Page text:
MGF Reviews The 3 Tenors of Soul – All the Way from Philadelphia


The 3 Tenors of Soul – All the Way from Philadelphia
Shanachie (9/25/07)
R&B / Soul

The 3 Tenors of Soul are Russell Thompkins Jr., William “Poogie” Hart and Ted “Wizard” Mills. Crafted from the Philadelphia soul sound of the 1970s, each man once helmed their own musical group (respectively, The Stylistics, The Delfonics and Blue Magic). Today, the trio has come together to record All the Way from Philadelphia, and the results are surprisingly unspectacular given the historical significance of the talent involved.

The title track is an obvious keeper. Hall & Oates join The Tenors on this up-tempo, autobiographical road trip to another time. Unfortunately, this is the only original material on the album as the other nine tracks are covers of previously recorded music.

It’s not that The Tenors’ renditions of such songs as “How Could I Let You Get Away” (originally performed by The Spinners) and “Too Much Heaven” (Barry Gibb) are hard on the ears, it’s just that they don’t really bring anything new to the table. These were all men who, decades ago, helped define the seminal sound of a generation and now they appear to be going through the motions. Occasionally, they’re impressive, but all too often their collective presence is simply absent.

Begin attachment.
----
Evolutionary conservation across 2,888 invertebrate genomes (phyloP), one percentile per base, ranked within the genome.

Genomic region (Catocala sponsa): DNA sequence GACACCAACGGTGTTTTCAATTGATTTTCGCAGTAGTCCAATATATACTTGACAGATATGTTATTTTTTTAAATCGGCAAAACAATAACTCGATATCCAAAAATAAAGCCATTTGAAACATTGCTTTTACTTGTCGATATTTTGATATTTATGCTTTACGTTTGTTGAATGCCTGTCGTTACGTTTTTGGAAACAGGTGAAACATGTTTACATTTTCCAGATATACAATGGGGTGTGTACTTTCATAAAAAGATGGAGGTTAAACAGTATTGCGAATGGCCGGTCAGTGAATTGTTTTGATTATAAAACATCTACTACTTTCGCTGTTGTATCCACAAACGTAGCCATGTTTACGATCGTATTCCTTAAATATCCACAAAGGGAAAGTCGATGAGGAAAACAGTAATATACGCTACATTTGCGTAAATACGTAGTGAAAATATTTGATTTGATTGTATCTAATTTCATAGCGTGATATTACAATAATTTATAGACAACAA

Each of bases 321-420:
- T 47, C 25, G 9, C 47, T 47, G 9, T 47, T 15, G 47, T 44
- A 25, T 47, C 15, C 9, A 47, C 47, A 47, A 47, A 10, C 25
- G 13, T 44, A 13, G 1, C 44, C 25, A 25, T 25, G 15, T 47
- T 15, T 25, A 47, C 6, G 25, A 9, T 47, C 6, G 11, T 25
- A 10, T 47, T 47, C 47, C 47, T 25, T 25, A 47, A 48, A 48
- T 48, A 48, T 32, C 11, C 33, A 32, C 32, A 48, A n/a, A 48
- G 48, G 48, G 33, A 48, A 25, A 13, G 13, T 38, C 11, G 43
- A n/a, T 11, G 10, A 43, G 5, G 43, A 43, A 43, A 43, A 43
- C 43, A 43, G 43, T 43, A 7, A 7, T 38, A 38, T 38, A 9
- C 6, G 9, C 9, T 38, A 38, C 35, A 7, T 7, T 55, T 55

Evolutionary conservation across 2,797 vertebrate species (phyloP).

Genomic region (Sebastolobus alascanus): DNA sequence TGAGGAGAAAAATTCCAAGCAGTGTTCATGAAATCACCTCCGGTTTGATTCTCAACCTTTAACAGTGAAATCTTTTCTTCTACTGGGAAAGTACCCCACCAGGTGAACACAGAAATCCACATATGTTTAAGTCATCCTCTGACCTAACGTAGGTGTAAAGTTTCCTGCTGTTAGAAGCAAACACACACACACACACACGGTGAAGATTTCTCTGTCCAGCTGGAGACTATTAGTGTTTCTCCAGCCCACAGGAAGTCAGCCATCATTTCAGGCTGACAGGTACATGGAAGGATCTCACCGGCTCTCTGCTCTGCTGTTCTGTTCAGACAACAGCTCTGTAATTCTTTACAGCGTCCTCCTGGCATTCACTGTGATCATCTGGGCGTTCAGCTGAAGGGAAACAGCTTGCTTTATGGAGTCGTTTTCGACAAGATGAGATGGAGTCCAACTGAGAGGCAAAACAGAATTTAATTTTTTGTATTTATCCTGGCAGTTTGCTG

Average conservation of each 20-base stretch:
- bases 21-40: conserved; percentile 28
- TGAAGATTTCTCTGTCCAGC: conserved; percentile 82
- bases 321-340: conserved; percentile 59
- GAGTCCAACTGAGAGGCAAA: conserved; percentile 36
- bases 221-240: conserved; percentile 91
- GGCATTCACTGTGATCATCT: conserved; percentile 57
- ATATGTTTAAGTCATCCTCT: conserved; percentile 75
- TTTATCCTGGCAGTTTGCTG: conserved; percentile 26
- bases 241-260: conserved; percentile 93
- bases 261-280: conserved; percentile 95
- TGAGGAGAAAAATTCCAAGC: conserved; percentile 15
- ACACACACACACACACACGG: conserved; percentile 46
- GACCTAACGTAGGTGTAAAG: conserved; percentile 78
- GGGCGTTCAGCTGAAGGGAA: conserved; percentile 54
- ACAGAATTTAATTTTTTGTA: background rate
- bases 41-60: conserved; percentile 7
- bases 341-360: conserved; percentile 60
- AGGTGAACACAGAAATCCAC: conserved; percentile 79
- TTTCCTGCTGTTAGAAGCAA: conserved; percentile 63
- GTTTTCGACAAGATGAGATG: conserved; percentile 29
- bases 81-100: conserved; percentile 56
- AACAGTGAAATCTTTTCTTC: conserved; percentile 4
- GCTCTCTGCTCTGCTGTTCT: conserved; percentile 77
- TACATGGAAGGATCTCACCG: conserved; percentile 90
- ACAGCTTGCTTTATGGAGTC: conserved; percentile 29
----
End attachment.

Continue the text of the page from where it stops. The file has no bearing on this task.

Admittedly, their paint-by-numbers approach on “Caravan of Love” is good music, but by their own standard, the bar should be raised to “great” and anything short of that has to be considered disappointing.

And, proving that hip-hop isn’t the only industry susceptible to ill-advised ideas, who thought that classics such as “I Can’t Go For That” and “That’s What Friends Are For” should’ve been touched by anyone except the original artists? (OK… and Dionne Warwick, Gladys Knight, Stevie Wonder and Elton John in the case of the latter.)

Don’t let this review dissuade you if you have an ear for this sound. All the Way from Philadelphia is still a good—at times, very good—album in an era where African-American music has been commercialized almost to extinction. Still, one can’t help thinking that this album could’ve and should’ve been better.

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